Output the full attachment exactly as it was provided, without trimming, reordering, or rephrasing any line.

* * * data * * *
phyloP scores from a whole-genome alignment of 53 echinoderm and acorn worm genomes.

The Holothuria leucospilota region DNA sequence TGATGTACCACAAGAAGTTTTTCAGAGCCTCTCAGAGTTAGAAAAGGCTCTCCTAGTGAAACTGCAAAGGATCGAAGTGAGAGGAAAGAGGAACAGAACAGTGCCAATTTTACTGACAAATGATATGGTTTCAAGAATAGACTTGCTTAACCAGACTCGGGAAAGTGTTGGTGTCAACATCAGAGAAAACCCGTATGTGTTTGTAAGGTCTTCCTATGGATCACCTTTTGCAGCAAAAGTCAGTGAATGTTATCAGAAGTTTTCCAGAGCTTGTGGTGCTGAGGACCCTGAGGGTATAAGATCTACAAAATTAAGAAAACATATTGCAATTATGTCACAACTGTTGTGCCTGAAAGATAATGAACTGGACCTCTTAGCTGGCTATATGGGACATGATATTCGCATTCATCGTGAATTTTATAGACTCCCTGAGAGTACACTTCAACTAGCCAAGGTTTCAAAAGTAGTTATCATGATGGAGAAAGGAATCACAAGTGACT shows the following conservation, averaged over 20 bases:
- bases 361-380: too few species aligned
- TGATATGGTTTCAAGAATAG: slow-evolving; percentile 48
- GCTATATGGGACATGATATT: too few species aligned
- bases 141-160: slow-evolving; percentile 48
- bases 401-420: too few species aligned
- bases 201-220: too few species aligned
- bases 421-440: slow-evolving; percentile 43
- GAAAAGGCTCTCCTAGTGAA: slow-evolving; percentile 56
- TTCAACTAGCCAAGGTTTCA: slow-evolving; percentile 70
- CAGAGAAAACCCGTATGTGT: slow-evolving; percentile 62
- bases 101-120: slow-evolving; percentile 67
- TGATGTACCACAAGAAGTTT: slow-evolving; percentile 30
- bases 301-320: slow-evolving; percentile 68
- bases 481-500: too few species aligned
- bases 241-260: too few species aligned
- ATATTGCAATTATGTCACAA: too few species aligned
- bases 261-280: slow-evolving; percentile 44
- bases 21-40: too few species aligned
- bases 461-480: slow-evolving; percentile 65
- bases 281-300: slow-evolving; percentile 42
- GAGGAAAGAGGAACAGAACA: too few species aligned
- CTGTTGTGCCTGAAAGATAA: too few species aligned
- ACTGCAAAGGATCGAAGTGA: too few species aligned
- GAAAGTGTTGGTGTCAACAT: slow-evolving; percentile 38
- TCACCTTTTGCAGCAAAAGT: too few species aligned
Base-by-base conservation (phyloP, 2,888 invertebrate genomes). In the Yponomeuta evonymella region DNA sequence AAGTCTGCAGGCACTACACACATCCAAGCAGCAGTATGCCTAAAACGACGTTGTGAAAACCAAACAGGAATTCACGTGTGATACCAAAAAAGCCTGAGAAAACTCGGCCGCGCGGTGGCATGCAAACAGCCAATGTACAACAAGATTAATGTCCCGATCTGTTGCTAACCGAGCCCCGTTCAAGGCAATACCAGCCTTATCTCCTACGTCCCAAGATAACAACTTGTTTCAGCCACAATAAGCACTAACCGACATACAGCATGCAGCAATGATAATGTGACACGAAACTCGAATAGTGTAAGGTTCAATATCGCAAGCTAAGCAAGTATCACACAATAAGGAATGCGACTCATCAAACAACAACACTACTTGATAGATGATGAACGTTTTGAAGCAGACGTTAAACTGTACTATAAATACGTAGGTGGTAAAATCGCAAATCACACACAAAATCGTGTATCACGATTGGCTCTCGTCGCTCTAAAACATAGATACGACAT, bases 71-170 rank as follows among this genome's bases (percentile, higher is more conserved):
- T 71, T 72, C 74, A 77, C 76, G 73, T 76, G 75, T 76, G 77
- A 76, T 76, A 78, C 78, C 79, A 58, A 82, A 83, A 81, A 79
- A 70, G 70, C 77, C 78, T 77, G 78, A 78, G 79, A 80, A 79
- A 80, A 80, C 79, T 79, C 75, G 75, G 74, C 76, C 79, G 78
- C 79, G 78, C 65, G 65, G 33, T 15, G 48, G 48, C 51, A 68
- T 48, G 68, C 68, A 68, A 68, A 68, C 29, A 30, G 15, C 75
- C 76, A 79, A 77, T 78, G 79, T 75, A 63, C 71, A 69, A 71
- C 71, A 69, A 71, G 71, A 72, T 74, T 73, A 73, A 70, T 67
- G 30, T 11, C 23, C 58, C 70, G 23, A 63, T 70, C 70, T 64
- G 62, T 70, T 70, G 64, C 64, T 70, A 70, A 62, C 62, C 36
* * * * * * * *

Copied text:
phyloP scores from a whole-genome alignment of 53 echinoderm and acorn worm genomes.

The Holothuria leucospilota region DNA sequence TGATGTACCACAAGAAGTTTTTCAGAGCCTCTCAGAGTTAGAAAAGGCTCTCCTAGTGAAACTGCAAAGGATCGAAGTGAGAGGAAAGAGGAACAGAACAGTGCCAATTTTACTGACAAATGATATGGTTTCAAGAATAGACTTGCTTAACCAGACTCGGGAAAGTGTTGGTGTCAACATCAGAGAAAACCCGTATGTGTTTGTAAGGTCTTCCTATGGATCACCTTTTGCAGCAAAAGTCAGTGAATGTTATCAGAAGTTTTCCAGAGCTTGTGGTGCTGAGGACCCTGAGGGTATAAGATCTACAAAATTAAGAAAACATATTGCAATTATGTCACAACTGTTGTGCCTGAAAGATAATGAACTGGACCTCTTAGCTGGCTATATGGGACATGATATTCGCATTCATCGTGAATTTTATAGACTCCCTGAGAGTACACTTCAACTAGCCAAGGTTTCAAAAGTAGTTATCATGATGGAGAAAGGAATCACAAGTGACT shows the following conservation, averaged over 20 bases:
- bases 361-380: too few species aligned
- TGATATGGTTTCAAGAATAG: slow-evolving; percentile 48
- GCTATATGGGACATGATATT: too few species aligned
- bases 141-160: slow-evolving; percentile 48
- bases 401-420: too few species aligned
- bases 201-220: too few species aligned
- bases 421-440: slow-evolving; percentile 43
- GAAAAGGCTCTCCTAGTGAA: slow-evolving; percentile 56
- TTCAACTAGCCAAGGTTTCA: slow-evolving; percentile 70
- CAGAGAAAACCCGTATGTGT: slow-evolving; percentile 62
- bases 101-120: slow-evolving; percentile 67
- TGATGTACCACAAGAAGTTT: slow-evolving; percentile 30
- bases 301-320: slow-evolving; percentile 68
- bases 481-500: too few species aligned
- bases 241-260: too few species aligned
- ATATTGCAATTATGTCACAA: too few species aligned
- bases 261-280: slow-evolving; percentile 44
- bases 21-40: too few species aligned
- bases 461-480: slow-evolving; percentile 65
- bases 281-300: slow-evolving; percentile 42
- GAGGAAAGAGGAACAGAACA: too few species aligned
- CTGTTGTGCCTGAAAGATAA: too few species aligned
- ACTGCAAAGGATCGAAGTGA: too few species aligned
- GAAAGTGTTGGTGTCAACAT: slow-evolving; percentile 38
- TCACCTTTTGCAGCAAAAGT: too few species aligned
Base-by-base conservation (phyloP, 2,888 invertebrate genomes). In the Yponomeuta evonymella region DNA sequence AAGTCTGCAGGCACTACACACATCCAAGCAGCAGTATGCCTAAAACGACGTTGTGAAAACCAAACAGGAATTCACGTGTGATACCAAAAAAGCCTGAGAAAACTCGGCCGCGCGGTGGCATGCAAACAGCCAATGTACAACAAGATTAATGTCCCGATCTGTTGCTAACCGAGCCCCGTTCAAGGCAATACCAGCCTTATCTCCTACGTCCCAAGATAACAACTTGTTTCAGCCACAATAAGCACTAACCGACATACAGCATGCAGCAATGATAATGTGACACGAAACTCGAATAGTGTAAGGTTCAATATCGCAAGCTAAGCAAGTATCACACAATAAGGAATGCGACTCATCAAACAACAACACTACTTGATAGATGATGAACGTTTTGAAGCAGACGTTAAACTGTACTATAAATACGTAGGTGGTAAAATCGCAAATCACACACAAAATCGTGTATCACGATTGGCTCTCGTCGCTCTAAAACATAGATACGACAT, bases 71-170 rank as follows among this genome's bases (percentile, higher is more conserved):
- T 71, T 72, C 74, A 77, C 76, G 73, T 76, G 75, T 76, G 77
- A 76, T 76, A 78, C 78, C 79, A 58, A 82, A 83, A 81, A 79
- A 70, G 70, C 77, C 78, T 77, G 78, A 78, G 79, A 80, A 79
- A 80, A 80, C 79, T 79, C 75, G 75, G 74, C 76, C 79, G 78
- C 79, G 78, C 65, G 65, G 33, T 15, G 48, G 48, C 51, A 68
- T 48, G 68, C 68, A 68, A 68, A 68, C 29, A 30, G 15, C 75
- C 76, A 79, A 77, T 78, G 79, T 75, A 63, C 71, A 69, A 71
- C 71, A 69, A 71, G 71, A 72, T 74, T 73, A 73, A 70, T 67
- G 30, T 11, C 23, C 58, C 70, G 23, A 63, T 70, C 70, T 64
- G 62, T 70, T 70, G 64, C 64, T 70, A 70, A 62, C 62, C 36